To keep the visitor centre cool, strategies like large, open walkways, platforms with operable windows and doors, high roofs, generous overhangs, and an elevated structure, were employed to encourage natural ventilation. The entire structure was oriented to receive the prevailing winds while shading it from the hot afternoon sun.
The Urban Farmer’s Ball - Urban farming is booming. More and more people nowadays are growing food as local as possible. Local food represents a serious alternative to the global food model. It reduces “food miles”, offers fresh products all-year-round, generates employments, creates greenbelts, and strengthens cities’ resilience to climate change.
Solar House / studio Albori | The wooden frame which constitutes the weight-bearing structure is visible on the south façade – which all the internal rooms look onto – consisting in the main of windows and is open to the sun and the landscape, while it is completed with a wooden casing with robust isolation on the other sides.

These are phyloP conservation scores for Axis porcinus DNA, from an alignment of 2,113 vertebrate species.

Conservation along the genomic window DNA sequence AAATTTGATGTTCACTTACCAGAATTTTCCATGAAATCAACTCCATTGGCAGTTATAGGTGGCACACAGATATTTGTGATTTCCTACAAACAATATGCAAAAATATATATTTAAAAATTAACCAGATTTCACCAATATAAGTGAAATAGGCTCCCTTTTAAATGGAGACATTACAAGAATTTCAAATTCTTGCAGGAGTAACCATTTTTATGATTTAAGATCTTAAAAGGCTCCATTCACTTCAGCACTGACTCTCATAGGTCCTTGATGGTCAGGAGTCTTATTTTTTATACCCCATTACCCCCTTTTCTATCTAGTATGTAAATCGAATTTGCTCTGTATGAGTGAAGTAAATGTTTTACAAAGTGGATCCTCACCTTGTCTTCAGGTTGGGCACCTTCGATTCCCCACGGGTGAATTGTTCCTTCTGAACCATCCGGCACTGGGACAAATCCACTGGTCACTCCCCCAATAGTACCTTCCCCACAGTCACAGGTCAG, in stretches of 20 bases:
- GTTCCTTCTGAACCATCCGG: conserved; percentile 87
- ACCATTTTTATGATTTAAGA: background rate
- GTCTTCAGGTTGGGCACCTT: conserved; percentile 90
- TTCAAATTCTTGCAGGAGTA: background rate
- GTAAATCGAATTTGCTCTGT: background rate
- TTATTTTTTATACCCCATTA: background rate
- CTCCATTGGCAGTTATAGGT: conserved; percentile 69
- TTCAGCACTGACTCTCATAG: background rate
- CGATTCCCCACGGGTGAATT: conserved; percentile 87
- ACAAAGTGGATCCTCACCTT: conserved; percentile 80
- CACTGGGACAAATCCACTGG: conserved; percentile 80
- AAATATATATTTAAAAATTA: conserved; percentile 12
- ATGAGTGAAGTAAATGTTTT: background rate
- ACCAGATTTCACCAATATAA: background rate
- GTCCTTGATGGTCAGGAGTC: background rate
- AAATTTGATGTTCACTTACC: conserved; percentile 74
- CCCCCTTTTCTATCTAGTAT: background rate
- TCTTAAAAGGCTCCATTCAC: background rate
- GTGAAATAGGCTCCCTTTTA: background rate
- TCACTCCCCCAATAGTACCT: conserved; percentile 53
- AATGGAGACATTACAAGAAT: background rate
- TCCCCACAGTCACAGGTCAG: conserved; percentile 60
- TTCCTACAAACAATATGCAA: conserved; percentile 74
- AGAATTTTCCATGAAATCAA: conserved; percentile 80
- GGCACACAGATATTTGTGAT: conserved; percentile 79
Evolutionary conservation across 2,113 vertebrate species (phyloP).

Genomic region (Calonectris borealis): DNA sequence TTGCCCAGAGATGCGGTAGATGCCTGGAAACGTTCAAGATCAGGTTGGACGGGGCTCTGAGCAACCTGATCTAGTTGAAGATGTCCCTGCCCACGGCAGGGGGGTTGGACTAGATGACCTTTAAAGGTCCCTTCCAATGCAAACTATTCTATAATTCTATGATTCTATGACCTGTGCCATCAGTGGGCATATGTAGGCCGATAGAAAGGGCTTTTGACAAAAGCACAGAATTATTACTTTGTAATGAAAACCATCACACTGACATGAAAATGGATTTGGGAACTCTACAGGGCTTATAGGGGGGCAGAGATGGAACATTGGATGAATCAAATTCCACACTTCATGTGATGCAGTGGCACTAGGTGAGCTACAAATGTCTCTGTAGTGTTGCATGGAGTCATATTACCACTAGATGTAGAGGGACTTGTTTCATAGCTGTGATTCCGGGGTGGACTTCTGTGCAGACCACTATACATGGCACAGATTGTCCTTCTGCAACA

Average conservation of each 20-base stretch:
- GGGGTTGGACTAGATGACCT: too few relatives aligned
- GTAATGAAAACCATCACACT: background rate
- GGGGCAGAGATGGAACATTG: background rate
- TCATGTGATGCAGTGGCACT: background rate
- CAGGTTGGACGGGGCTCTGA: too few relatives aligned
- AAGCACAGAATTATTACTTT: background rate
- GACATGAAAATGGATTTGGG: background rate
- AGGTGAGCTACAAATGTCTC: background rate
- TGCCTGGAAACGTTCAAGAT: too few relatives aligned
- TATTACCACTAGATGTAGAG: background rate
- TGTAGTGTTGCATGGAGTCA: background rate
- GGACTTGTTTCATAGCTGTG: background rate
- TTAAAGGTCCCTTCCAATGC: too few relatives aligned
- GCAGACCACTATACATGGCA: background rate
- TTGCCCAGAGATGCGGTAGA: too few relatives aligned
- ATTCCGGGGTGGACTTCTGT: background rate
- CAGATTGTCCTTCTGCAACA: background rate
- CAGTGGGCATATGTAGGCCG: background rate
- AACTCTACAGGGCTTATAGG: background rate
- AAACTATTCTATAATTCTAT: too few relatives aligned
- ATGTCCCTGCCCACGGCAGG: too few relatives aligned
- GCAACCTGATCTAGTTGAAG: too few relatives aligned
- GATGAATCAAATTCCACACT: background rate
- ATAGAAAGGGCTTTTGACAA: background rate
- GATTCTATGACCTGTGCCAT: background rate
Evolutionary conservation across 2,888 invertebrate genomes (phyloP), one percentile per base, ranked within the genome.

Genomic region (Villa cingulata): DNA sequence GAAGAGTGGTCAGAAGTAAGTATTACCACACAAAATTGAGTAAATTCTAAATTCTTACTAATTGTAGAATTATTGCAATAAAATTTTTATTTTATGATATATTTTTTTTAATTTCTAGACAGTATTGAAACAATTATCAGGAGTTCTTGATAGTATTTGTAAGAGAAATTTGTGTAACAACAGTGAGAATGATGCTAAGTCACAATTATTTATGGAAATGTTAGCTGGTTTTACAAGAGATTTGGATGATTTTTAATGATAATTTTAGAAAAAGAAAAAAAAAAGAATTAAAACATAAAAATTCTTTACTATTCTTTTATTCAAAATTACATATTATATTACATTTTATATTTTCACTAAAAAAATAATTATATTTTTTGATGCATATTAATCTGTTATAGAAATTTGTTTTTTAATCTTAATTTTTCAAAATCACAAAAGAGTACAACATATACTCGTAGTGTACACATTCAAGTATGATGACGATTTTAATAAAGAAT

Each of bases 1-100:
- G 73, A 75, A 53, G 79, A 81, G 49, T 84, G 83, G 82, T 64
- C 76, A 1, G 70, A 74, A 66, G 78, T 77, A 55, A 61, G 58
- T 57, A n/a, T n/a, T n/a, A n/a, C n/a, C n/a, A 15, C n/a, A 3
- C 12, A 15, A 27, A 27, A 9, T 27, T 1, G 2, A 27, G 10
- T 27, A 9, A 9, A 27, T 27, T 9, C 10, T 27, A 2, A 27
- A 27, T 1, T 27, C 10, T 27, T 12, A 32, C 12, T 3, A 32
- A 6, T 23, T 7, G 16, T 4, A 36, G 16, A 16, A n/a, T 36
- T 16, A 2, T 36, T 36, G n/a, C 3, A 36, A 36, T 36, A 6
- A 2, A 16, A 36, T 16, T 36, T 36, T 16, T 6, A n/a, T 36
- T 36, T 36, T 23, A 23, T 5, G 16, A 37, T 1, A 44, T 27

Solar House / studio Albori | Solar energy is used here in three different ways: direct accumulation through the windows on the south façade, stored and released slowly by the mineral salts contained in the PCM (Phase Change Material) panes which complete the façade, transformed into electricity by the photovoltaic panels placed on the roof. The only other source of energy used by the house is the wood for the cooking stove, situated on the ground floor.